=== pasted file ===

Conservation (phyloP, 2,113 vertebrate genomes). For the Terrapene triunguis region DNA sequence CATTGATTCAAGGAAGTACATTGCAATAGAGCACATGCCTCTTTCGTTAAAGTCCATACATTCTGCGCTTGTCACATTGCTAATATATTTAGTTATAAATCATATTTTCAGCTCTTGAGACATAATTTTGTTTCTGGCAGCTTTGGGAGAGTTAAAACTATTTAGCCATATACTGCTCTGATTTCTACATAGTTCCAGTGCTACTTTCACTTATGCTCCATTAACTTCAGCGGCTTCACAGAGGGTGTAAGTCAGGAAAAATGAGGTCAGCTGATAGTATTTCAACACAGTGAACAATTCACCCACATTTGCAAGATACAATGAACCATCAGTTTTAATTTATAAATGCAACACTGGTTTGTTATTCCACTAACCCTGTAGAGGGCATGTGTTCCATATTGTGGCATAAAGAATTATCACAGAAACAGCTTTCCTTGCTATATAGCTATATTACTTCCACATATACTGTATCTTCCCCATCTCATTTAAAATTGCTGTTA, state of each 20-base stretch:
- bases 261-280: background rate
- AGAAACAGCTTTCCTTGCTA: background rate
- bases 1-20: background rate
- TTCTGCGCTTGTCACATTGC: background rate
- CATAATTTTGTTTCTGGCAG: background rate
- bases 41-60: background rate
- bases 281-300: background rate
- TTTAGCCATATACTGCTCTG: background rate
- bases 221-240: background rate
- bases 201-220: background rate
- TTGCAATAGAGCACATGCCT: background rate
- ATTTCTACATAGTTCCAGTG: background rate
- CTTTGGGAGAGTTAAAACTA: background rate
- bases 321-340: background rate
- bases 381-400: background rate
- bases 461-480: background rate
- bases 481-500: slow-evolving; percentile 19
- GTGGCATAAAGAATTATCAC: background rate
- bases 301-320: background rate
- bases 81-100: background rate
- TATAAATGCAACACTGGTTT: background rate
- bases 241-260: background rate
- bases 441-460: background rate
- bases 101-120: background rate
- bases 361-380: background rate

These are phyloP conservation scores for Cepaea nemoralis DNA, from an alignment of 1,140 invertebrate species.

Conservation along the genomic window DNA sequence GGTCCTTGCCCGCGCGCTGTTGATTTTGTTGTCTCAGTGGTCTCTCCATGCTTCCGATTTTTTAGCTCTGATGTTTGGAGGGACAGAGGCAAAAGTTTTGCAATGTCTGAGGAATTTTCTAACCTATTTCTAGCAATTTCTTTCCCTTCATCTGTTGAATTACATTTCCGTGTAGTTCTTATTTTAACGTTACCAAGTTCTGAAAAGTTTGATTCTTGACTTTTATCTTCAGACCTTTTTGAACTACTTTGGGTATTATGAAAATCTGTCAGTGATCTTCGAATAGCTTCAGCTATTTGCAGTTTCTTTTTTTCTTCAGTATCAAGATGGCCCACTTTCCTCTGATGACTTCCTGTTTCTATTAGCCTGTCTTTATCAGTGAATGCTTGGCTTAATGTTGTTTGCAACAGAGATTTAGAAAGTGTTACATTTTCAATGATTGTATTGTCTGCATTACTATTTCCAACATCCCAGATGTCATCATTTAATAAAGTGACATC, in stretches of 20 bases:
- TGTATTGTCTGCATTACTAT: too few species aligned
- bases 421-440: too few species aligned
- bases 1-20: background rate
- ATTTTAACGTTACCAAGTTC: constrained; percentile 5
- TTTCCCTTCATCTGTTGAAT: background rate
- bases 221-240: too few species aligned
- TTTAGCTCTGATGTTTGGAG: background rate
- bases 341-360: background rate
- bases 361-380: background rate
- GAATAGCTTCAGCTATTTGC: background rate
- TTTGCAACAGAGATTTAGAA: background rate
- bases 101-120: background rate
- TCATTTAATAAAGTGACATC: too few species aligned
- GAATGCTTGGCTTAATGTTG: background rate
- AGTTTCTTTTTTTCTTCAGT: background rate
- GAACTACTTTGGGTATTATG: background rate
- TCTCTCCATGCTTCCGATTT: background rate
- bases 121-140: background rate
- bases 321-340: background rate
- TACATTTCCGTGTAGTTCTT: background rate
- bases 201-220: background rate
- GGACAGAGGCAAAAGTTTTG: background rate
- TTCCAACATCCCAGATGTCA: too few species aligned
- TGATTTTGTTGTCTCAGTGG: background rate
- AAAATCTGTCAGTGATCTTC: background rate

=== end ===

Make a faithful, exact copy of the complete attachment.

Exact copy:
Conservation (phyloP, 2,113 vertebrate genomes). For the Terrapene triunguis region DNA sequence CATTGATTCAAGGAAGTACATTGCAATAGAGCACATGCCTCTTTCGTTAAAGTCCATACATTCTGCGCTTGTCACATTGCTAATATATTTAGTTATAAATCATATTTTCAGCTCTTGAGACATAATTTTGTTTCTGGCAGCTTTGGGAGAGTTAAAACTATTTAGCCATATACTGCTCTGATTTCTACATAGTTCCAGTGCTACTTTCACTTATGCTCCATTAACTTCAGCGGCTTCACAGAGGGTGTAAGTCAGGAAAAATGAGGTCAGCTGATAGTATTTCAACACAGTGAACAATTCACCCACATTTGCAAGATACAATGAACCATCAGTTTTAATTTATAAATGCAACACTGGTTTGTTATTCCACTAACCCTGTAGAGGGCATGTGTTCCATATTGTGGCATAAAGAATTATCACAGAAACAGCTTTCCTTGCTATATAGCTATATTACTTCCACATATACTGTATCTTCCCCATCTCATTTAAAATTGCTGTTA, state of each 20-base stretch:
- bases 261-280: background rate
- AGAAACAGCTTTCCTTGCTA: background rate
- bases 1-20: background rate
- TTCTGCGCTTGTCACATTGC: background rate
- CATAATTTTGTTTCTGGCAG: background rate
- bases 41-60: background rate
- bases 281-300: background rate
- TTTAGCCATATACTGCTCTG: background rate
- bases 221-240: background rate
- bases 201-220: background rate
- TTGCAATAGAGCACATGCCT: background rate
- ATTTCTACATAGTTCCAGTG: background rate
- CTTTGGGAGAGTTAAAACTA: background rate
- bases 321-340: background rate
- bases 381-400: background rate
- bases 461-480: background rate
- bases 481-500: slow-evolving; percentile 19
- GTGGCATAAAGAATTATCAC: background rate
- bases 301-320: background rate
- bases 81-100: background rate
- TATAAATGCAACACTGGTTT: background rate
- bases 241-260: background rate
- bases 441-460: background rate
- bases 101-120: background rate
- bases 361-380: background rate

These are phyloP conservation scores for Cepaea nemoralis DNA, from an alignment of 1,140 invertebrate species.

Conservation along the genomic window DNA sequence GGTCCTTGCCCGCGCGCTGTTGATTTTGTTGTCTCAGTGGTCTCTCCATGCTTCCGATTTTTTAGCTCTGATGTTTGGAGGGACAGAGGCAAAAGTTTTGCAATGTCTGAGGAATTTTCTAACCTATTTCTAGCAATTTCTTTCCCTTCATCTGTTGAATTACATTTCCGTGTAGTTCTTATTTTAACGTTACCAAGTTCTGAAAAGTTTGATTCTTGACTTTTATCTTCAGACCTTTTTGAACTACTTTGGGTATTATGAAAATCTGTCAGTGATCTTCGAATAGCTTCAGCTATTTGCAGTTTCTTTTTTTCTTCAGTATCAAGATGGCCCACTTTCCTCTGATGACTTCCTGTTTCTATTAGCCTGTCTTTATCAGTGAATGCTTGGCTTAATGTTGTTTGCAACAGAGATTTAGAAAGTGTTACATTTTCAATGATTGTATTGTCTGCATTACTATTTCCAACATCCCAGATGTCATCATTTAATAAAGTGACATC, in stretches of 20 bases:
- TGTATTGTCTGCATTACTAT: too few species aligned
- bases 421-440: too few species aligned
- bases 1-20: background rate
- ATTTTAACGTTACCAAGTTC: constrained; percentile 5
- TTTCCCTTCATCTGTTGAAT: background rate
- bases 221-240: too few species aligned
- TTTAGCTCTGATGTTTGGAG: background rate
- bases 341-360: background rate
- bases 361-380: background rate
- GAATAGCTTCAGCTATTTGC: background rate
- TTTGCAACAGAGATTTAGAA: background rate
- bases 101-120: background rate
- TCATTTAATAAAGTGACATC: too few species aligned
- GAATGCTTGGCTTAATGTTG: background rate
- AGTTTCTTTTTTTCTTCAGT: background rate
- GAACTACTTTGGGTATTATG: background rate
- TCTCTCCATGCTTCCGATTT: background rate
- bases 121-140: background rate
- bases 321-340: background rate
- TACATTTCCGTGTAGTTCTT: background rate
- bases 201-220: background rate
- GGACAGAGGCAAAAGTTTTG: background rate
- TTCCAACATCCCAGATGTCA: too few species aligned
- TGATTTTGTTGTCTCAGTGG: background rate
- AAAATCTGTCAGTGATCTTC: background rate